Rome, Italy. A travel series on www.pomegranatedays.co.za
Rome, Italy. A travel series on www.pomegranatedays.co.za

We decided to walk all the way back to our hotel that last night in Rome; its innate madness clearly contagious.

Right, are you ready?  Hope so because I have a lot to say about visiting Rome and The Vatican in particular:

  1. Schedule your arrival or departure from Roma Termini during the day.  I am told that at night the levels of safety are low.  Given that we felt rattled arriving mid-morning, and immediately felt to touch our luggage at all times, this is sage advice.
  2. There are many self-services booths to buy your own tickets and because they have an English option they are simple enough to use. We had to queue at the counter anyway as we needed directions to our platform as the tickets are printed in Italian.
  3. Buy your tickets (Vatican, Museum with Audio) to see the Vatican on-line before you arrive in Rome.
  4. When you arrive at the Vatican, do not join the queue to enter the Basilica.  You must walk around the central Vatican square, up the side street and enter on the Museums side. (To the right of the Basilica).  There are many many tour guides around the Vatican who will try despite seeing your tickets to sell you some kind of “ALL ACCESS TOUR” add on for  €20.  The Vatican is perfectly navigable on your own.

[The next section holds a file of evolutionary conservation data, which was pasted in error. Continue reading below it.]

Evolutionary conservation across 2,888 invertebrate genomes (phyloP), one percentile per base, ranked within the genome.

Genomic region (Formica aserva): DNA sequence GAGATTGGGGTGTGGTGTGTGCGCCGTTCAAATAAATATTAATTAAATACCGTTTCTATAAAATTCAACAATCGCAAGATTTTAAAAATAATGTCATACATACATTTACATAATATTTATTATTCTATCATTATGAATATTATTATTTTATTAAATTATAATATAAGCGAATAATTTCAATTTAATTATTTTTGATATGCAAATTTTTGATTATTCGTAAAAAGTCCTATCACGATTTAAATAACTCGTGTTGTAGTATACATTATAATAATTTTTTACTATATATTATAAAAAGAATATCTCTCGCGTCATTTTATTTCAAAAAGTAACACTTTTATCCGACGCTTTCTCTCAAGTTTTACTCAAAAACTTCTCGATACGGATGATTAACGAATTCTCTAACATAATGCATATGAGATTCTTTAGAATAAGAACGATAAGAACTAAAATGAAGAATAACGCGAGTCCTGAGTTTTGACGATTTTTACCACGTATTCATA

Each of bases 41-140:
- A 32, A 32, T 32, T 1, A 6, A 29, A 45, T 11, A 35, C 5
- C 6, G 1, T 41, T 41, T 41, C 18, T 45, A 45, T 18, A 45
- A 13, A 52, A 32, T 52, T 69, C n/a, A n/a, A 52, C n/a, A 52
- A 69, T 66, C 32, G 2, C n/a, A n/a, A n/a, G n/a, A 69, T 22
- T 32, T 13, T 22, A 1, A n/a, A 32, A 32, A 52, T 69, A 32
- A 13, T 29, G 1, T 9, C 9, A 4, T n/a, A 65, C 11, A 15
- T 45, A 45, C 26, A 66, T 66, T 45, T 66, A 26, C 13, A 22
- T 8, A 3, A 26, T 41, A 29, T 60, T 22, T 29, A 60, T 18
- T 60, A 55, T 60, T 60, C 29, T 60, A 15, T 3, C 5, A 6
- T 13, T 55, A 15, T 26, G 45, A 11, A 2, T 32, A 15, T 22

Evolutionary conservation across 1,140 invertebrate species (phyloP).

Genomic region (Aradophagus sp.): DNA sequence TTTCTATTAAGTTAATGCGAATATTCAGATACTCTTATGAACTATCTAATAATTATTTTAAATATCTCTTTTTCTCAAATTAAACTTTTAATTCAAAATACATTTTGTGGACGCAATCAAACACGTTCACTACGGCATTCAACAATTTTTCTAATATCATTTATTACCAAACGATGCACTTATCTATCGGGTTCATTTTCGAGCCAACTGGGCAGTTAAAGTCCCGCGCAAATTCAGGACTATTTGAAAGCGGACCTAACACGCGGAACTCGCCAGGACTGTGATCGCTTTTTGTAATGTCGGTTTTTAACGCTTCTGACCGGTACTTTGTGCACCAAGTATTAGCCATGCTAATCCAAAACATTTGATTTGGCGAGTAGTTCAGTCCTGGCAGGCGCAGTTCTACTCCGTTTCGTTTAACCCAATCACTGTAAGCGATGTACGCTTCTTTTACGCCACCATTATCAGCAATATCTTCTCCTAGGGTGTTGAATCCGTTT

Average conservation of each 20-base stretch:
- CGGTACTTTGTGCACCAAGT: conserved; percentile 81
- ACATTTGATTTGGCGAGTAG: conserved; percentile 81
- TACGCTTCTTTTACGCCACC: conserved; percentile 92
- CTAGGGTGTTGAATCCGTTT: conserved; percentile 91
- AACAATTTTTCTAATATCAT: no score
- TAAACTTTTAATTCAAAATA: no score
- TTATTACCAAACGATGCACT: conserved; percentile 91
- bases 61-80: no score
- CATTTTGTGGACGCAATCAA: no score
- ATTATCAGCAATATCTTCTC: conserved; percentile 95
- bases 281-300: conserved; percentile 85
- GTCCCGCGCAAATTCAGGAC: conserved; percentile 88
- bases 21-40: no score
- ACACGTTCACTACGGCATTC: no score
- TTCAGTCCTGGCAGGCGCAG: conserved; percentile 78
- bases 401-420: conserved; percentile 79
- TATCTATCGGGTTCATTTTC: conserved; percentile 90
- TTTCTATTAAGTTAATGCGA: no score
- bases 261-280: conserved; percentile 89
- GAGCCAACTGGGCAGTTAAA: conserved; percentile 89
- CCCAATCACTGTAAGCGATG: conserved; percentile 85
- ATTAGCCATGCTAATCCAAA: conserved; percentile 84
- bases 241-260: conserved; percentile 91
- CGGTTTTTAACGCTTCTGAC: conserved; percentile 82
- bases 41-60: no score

5. Once you start up towards the museums you will see the queue already about a kilometer long against the museum wall.  This is not your queue if you have tickets.  Stay to the right and join the ticket holders queue.  Voila – you have already saved an hour or two.
  6. Once you enter the Vatican Museums and pass through security exchange your ticket print out for a museum ticket, then head up to the first floor to collect you audio handsets and away you go.
  7. Your last stop on the tour is the Sistine Chapel.  If you can, exit the Sistine Chapel by the door on the right.  This will take you directly into the Basilica and you avoid the long walk back along the museums where you need to rejoin another queue for the Basilica.
  8. We did not find the Romans particularly friendly and despite understanding English they will not speak it.  Tabacchi and stall owners will help if you at least attempt to pronounce the Italian word.
  9. The gladiators are not there to add ambiance to the Colosseum but rather to earn money.  Photos WITH them and in some cases OF them require a couple of Euros.  I pretended to take pictures of the arch and when they were not looking snapped a few.
  10. Again the bus service in Rome is regular and prolific and reaches where the metro doesn’t.  We only took the bus twice preferring to walk and take in all the side streets, but if you do use the bus make sure you have a bus map and know the numbers of the bus/es you need.  Buying tickets on the bus from the driver is more expensive than buying at the tabacchi or newspaper stands.
  11. Give yourself plenty of time to travel the metro.  The train we needed back to Roma Termini from St. Pietro for instance only ran every 15/20 minutes; we were happy to have left early to give more than enough time to catch our next train to Florence.

I could not wait for the final leg of our destination; Florence and day trip out to a Tuscan Vineyard.

heart and the word "sam"